The Perfect Storm
“Don't bet on the end of the world, it only happens once and the odds are against you"
-Art Cashin (Director of Floor Operations, UBS Financial Services)
The Portfolio Performance
The portfolio is down -14.68% YTD
The Perfect Storm
If you read the book or saw the movie you know that the outcome of A Perfect Storm isn't good.
The market already had too much information to digest and now we can throw in a full invasion of a sovereign country by Russia. The monitoring of day-to-day sell-offs of the past few months needs to be exchanged for a forward looking view for the next three months, six months and year end. As long-term investors we need to remain confident in our three to five year outlook; but right now some careful damage control is a rational thing to do.
Markets are trying to digest far more uncertainty than they can handle and investors are more likely to believe negative news over positive news. To comprehend how negative the market is; as of this morning, more companies are at 52-week lows than in 2008. Powell was making statements that calm markets, while the other Fed Presidents contradict him. Supply chains were getting better until suddenly Canada's trucker protest flares up. Inflation metrics showed a decline, but energy prices and wage inflation overtook everything else. As energy prices were rising a severe cold snap streaked across the United States, draining household budgets as the spend on heating oil, electricity and natural gas increase. Now we can throw in Russia's invasion of Ukraine as a wash out event that moves many more investors to cash. Over 10 million new businesses started between 2020 - 2021 ahead of a tightening in capital markets and rising employment numbers that have shocked economists. These new businesses are a source of our booming economy but they face a lot of uncertainty as they try to borrow money and hire employees that aren't available. When this much uncertainty exists in the market, the response is always the same, sell broadly, reprice everything and sit on cash. If you've been raising cash and have been looking for opportunities to buy your favorite companies cheaper, sit tight, I don't think we're there yet. Come June you might feel like a genius.
"...when driving in a blizzard, sometimes the best decision is pull over and wait it out."
Is This The Worst That Can Happen?
I believe that the market is far more concerned about the Fed and rising interest rates than a war between Russia and Ukraine. I believe that the markets are even more concerned about the U.S cutting Russia off from SWIFT than anything else on the table right now. SWIFT is the Society for Worldwide Interbank Financial Telecommunications. SWIFT is a vast messaging network used by banks and other financial institutions to quickly, accurately, and securely send and receive information, such as money transfer instructions. Without SWIFT many countries would be unable to buy and sell energy, settle stock transactions or conduct daily banking operations. Blocking Russia from SWIFT is the nuclear bomb of our age.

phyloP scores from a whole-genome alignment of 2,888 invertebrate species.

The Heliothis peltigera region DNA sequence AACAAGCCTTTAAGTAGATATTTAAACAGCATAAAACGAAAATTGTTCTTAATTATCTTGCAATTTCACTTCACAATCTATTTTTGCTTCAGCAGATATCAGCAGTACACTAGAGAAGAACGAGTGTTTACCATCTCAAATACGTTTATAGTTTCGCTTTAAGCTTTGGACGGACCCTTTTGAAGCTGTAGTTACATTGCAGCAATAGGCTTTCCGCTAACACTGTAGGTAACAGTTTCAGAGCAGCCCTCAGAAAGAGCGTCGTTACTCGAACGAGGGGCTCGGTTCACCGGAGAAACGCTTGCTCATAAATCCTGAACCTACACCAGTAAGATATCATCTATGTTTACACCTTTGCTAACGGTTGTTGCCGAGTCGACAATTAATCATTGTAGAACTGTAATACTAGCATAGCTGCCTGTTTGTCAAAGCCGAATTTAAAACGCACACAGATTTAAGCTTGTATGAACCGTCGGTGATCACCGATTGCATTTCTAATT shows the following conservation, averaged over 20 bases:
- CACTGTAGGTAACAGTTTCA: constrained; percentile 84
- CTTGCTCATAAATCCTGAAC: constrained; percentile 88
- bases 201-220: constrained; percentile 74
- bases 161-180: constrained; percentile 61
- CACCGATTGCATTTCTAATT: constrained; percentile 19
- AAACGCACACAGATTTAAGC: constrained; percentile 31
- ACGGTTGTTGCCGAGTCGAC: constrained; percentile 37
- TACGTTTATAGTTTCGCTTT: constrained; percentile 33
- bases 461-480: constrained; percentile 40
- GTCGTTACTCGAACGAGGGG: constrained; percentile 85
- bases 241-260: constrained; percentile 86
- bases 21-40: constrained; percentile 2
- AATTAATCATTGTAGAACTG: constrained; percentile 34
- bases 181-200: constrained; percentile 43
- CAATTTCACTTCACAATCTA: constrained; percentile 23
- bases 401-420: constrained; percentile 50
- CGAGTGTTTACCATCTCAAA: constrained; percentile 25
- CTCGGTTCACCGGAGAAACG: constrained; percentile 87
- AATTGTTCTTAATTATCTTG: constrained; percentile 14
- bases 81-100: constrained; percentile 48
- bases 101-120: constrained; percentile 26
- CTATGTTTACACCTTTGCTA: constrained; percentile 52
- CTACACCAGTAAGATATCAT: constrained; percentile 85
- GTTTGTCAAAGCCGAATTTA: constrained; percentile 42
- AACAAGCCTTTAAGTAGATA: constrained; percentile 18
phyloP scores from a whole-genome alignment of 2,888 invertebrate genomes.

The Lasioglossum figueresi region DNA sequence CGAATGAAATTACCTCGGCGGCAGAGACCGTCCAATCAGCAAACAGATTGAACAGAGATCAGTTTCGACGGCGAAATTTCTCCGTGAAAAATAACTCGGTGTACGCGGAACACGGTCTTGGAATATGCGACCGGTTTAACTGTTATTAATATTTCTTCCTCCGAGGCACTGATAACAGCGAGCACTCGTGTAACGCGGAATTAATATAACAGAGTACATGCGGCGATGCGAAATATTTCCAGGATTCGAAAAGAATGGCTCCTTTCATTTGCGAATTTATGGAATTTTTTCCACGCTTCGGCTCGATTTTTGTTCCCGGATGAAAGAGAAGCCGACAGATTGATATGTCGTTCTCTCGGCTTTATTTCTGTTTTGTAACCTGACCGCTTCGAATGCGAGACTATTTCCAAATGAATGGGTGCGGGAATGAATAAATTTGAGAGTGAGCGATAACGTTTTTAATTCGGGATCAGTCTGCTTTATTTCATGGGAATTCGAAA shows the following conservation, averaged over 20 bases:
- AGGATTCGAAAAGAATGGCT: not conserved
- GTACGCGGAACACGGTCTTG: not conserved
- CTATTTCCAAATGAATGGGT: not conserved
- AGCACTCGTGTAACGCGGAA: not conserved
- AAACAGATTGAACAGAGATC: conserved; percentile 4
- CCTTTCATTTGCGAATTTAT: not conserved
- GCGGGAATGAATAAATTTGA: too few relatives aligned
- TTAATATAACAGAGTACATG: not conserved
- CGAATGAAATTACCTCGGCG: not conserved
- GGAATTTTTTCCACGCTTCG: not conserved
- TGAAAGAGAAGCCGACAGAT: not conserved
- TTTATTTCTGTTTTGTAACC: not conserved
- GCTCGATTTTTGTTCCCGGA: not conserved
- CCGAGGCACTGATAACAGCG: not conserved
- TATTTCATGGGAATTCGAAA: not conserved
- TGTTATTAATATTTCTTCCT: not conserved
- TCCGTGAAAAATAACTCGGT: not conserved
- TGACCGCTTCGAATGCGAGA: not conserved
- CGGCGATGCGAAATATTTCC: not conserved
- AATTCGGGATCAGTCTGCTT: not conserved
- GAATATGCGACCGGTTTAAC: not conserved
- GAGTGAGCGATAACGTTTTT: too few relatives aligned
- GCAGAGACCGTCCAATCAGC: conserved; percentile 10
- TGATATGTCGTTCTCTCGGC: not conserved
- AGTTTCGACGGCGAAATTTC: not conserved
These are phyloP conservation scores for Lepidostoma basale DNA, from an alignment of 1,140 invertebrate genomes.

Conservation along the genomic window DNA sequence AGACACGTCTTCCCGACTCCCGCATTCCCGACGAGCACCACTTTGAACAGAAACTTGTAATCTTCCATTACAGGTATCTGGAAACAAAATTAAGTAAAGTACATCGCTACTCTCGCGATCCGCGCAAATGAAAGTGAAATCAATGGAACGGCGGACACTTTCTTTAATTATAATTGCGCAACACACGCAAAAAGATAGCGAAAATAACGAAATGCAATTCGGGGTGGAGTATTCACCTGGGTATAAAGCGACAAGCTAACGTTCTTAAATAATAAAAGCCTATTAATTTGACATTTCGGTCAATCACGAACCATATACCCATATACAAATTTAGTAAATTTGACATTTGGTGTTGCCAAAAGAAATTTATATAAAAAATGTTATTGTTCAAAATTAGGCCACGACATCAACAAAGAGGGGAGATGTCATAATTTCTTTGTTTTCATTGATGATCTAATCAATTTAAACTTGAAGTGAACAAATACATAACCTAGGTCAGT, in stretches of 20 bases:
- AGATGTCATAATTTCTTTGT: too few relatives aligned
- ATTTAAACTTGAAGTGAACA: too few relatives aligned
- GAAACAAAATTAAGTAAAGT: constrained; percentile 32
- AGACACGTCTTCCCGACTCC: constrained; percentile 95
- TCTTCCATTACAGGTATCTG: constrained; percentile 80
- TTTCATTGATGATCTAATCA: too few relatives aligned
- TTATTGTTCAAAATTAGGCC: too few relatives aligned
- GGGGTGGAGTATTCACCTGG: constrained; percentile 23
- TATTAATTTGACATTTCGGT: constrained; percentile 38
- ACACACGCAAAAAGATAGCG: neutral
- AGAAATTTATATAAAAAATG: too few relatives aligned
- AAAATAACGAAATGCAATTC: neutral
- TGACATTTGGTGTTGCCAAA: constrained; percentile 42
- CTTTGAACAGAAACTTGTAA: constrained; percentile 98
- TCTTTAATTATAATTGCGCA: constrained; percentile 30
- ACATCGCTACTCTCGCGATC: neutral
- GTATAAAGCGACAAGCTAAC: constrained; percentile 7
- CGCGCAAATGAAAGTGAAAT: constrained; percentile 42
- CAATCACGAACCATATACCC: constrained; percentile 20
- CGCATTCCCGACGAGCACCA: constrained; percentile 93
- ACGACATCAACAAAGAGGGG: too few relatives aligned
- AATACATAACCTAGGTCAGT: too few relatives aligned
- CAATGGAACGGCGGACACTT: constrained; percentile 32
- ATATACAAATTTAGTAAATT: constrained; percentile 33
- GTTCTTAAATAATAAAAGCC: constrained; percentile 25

When the Fed meets on March 15th and 16th we'll find out if they will raise rates 0.25%. I personally think that 0.50% is off the table. The Fed may say that the Russia-Ukraine war is a factor in not raising rates too fast, the real worry would be an inversion of the yield curve. Raising rates 0.50% would instantly invert the yield curve and the interpretation by the market would be severe. Yeah, I would be first in line to call for a recession and that wouldn't look good for Powell or Democrats in the upcoming Mid-term elections. Keep in mind that rates are going up because the economy is running too hot.
Let's not forget China and their aggression towards Taiwan, and the increasingly friendly interactions between Putin and Xi Jinping. China has long held that Taiwan is a part of China. Taiwan is the largest manufacturer of semiconductors in the world, and they make the most sophisticated chips known as 3 nanometer chips. Taiwan's foundry's account for 60% of the global chip manufacturing market. China has been building its military presence around Taiwan, expanding airbases on the Taiwan straight, carrying out military flyovers, anchoring a couple hundred ships near by and cruising aircraft carriers through the straight. For the past two years China has been communicating it's desire to build its own semiconductor industry to rival the rest of the world, but the only way to do that in the short-term is to take over and nationalize Taiwan's semiconductor industry. Reading what military strategist have to say, it's unlikely that China would attempt a ground invasion of Taiwan and China may not be in a position to carry out that assault.
Completing TSMCs Arizona foundry has never been more important to the global economy. As President Biden weighs various sanctions on Russia one is to cut off access to semiconductors. Russia's reaction would likely be to turn to China for semiconductors which 'may' cause a further escalation in the China-Taiwan tensions. Since China uses every chip it can make and buys most of its chips from abroad, any further demand could step up China's pace to take full control of Taiwan's semiconductor industry. Obviously this scenario could only happen with a full scale invasion of Taiwan, or a cyber-attack on Taiwans companies and infrastructure, so let's place this bit of speculation way out on the fringe of possibilities.